The Heart of the Matter: Adam Jara balances heart research with clinical training in unique program
By Jessica Salerno
As Adam Jara was planning for a career in laboratory research, he had the opportunity to work with a general surgeon who allowed him to observe procedures such as gall bladder removals and hernia repairs. Jara recalls that the doctor encouraged him to pursue medical school, arguing that practicing medicine is a direct way to positively impact the life of a human being.
Torn between earning a Ph.D. or a medical degree, Jara soon learned that at Ohio University, he could do both. The Heritage College of Osteopathic Medicine offers a dual degree program that allows participants to pursue an intensive research program in addition to medical school education.
After completing two years of courses in osteopathic medicine, Jara is now in his third year of research for his doctoral degree, which is through the molecular and cellular biology program in the College of Arts and Sciences. He's engaged in a study of how growth hormone regulates heart function, under the guidance of John Kopchick, Goll-Ohio Eminent Scholar and Professor of Molecular Biology.
While Jara admits that the duration of the dual degree program-about seven years-was intimidating at first, he describes his experience as "wonderful" and says that the last five years have flown by.
"I am excited to begin my clinical rotations where I can hopefully approach the experience from a research perspective and become involved in translational projects," he says.
Kopchick, who has been very supportive of Jara's pursuit of the dual degree, serves as a model for how to combine success in both research and medicine. His discovery of a growth hormone receptor antagonist in the laboratory led to the development of a drug for people with acromegaly, a form of gigantism. The drug, SOMAVERT ® (pegvisomant for injection), is marketed by Pfizer.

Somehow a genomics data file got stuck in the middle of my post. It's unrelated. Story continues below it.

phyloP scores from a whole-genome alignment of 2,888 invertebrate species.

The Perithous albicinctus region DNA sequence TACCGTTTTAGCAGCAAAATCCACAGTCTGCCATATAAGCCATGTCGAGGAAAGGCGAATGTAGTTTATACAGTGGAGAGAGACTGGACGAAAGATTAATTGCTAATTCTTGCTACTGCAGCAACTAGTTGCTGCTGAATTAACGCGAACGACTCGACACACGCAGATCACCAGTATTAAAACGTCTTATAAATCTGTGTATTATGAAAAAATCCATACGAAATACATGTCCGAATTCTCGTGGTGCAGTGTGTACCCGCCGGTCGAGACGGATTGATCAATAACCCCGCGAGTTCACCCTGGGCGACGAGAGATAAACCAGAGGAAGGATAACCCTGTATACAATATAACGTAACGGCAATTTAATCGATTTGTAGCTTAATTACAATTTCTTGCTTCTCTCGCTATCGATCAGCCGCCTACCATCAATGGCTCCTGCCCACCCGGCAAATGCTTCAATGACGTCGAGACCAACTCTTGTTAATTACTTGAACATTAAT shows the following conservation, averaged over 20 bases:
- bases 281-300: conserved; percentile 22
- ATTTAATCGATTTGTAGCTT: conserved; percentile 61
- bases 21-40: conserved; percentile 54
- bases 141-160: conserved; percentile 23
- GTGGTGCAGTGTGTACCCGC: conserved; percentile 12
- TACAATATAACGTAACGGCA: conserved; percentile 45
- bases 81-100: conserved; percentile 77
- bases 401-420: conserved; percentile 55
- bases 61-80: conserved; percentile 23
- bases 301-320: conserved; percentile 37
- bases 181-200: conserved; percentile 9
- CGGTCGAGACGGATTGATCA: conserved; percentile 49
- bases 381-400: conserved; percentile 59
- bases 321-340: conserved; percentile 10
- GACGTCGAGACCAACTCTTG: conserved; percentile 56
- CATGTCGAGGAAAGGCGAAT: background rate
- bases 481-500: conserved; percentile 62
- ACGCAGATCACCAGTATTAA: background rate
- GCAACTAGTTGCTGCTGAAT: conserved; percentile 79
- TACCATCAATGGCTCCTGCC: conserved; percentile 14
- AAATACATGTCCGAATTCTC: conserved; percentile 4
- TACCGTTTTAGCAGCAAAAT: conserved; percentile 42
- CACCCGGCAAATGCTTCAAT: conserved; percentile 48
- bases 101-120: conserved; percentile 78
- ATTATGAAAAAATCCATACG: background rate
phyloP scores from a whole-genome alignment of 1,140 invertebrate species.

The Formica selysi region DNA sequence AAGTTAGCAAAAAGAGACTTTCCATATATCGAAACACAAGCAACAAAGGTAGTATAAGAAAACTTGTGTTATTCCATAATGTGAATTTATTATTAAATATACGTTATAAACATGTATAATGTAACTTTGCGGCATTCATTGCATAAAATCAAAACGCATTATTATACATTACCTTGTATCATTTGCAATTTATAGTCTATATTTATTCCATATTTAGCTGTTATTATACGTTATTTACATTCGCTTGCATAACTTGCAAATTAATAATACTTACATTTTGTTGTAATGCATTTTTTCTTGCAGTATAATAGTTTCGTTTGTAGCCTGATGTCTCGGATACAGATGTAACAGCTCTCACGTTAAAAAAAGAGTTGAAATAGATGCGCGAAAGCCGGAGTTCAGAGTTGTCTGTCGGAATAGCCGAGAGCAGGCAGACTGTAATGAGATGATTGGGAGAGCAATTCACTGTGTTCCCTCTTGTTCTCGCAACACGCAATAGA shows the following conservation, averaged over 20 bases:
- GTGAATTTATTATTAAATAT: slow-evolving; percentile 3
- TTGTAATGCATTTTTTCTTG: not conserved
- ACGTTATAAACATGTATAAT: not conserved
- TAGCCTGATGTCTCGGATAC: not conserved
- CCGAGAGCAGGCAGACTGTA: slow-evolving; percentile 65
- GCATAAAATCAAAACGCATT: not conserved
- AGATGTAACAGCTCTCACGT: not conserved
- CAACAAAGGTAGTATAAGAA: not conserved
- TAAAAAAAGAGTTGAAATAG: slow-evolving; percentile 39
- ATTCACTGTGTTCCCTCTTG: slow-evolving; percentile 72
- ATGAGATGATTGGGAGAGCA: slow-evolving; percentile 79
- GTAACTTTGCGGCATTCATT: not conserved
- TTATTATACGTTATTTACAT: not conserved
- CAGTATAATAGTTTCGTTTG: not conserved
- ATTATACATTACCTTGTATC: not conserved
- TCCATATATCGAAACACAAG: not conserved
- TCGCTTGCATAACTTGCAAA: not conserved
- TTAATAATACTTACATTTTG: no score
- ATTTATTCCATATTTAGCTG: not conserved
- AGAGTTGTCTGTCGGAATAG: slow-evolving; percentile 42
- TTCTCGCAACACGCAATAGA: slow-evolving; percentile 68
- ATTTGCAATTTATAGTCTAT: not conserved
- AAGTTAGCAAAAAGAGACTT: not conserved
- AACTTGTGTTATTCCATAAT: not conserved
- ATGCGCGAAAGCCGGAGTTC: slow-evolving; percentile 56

At the Edison Biotechnology Institute, Kopchick and Jara study mice that lack the receptor for growth hormone, specifically in the heart tissue. The goal of his research is to understand how growth hormone affects the function and structure of the heart.
The research has potential clinical applications. A growth hormone supplement may be prescribed to children with delayed growth, and it's also been used in experimental treatments for heart failure. However, growth hormone has been known to have several side effects, including diabetes, fluid retention, and thickening of the skin and bones.
Jara receives support from a graduate fellowship from the Gates Millennium Scholars Program, funded by the Bill and Melinda Gates Foundation. In addition, he has received funding for his research from the university's Student Enhancement Award program and the Summer Endocrine Society Fellowship. He's presented findings at several professional conferences across the country and has received awards for his work.
Once he's completed the program, Jara may pursue a residency in internal medicine and then either focus on cardiology or endocrinology. The student notes that he has a passion for the latter subject, given that he comes from a family with a history of diabetes. He's also fascinated by the science behind the condition.
Ideally, he'd like to be able to continue research and also treat patients.
"I would love to be able to have a clinic where I see patients most of the time, two or three days a week," Jara says, "and the remainder of the week I'd like to have a research lab."
This story appears in the special graduate student edition of Ohio University's Perspectives magazine, published in spring 2013.